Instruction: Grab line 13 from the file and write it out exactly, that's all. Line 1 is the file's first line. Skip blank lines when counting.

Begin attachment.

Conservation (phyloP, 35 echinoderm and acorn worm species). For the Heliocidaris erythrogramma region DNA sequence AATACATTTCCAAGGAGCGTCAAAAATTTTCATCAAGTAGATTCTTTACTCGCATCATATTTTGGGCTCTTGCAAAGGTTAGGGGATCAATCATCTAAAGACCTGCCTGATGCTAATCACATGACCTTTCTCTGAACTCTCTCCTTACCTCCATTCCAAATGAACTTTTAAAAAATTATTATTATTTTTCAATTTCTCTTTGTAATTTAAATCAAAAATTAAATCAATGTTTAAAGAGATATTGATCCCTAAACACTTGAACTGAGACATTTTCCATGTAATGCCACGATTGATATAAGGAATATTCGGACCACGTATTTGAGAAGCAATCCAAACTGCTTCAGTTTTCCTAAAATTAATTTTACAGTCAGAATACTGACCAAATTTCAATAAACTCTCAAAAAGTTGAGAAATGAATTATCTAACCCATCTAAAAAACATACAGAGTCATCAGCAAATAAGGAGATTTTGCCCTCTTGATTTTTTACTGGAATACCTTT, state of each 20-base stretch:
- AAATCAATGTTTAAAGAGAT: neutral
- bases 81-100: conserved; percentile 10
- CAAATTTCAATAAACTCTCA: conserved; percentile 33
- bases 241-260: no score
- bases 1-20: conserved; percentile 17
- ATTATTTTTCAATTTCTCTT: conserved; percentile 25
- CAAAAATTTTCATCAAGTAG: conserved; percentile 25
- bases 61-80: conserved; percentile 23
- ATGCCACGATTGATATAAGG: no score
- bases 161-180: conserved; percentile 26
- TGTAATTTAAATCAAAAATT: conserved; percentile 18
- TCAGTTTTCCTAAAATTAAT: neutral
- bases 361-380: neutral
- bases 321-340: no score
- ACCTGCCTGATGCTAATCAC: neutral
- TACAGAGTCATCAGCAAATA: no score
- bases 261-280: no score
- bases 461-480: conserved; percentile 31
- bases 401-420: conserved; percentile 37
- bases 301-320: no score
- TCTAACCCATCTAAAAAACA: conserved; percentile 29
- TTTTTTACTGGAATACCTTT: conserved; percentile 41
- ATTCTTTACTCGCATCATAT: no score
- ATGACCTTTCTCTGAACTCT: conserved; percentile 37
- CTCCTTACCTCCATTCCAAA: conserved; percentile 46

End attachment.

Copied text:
- TCAGTTTTCCTAAAATTAAT: neutral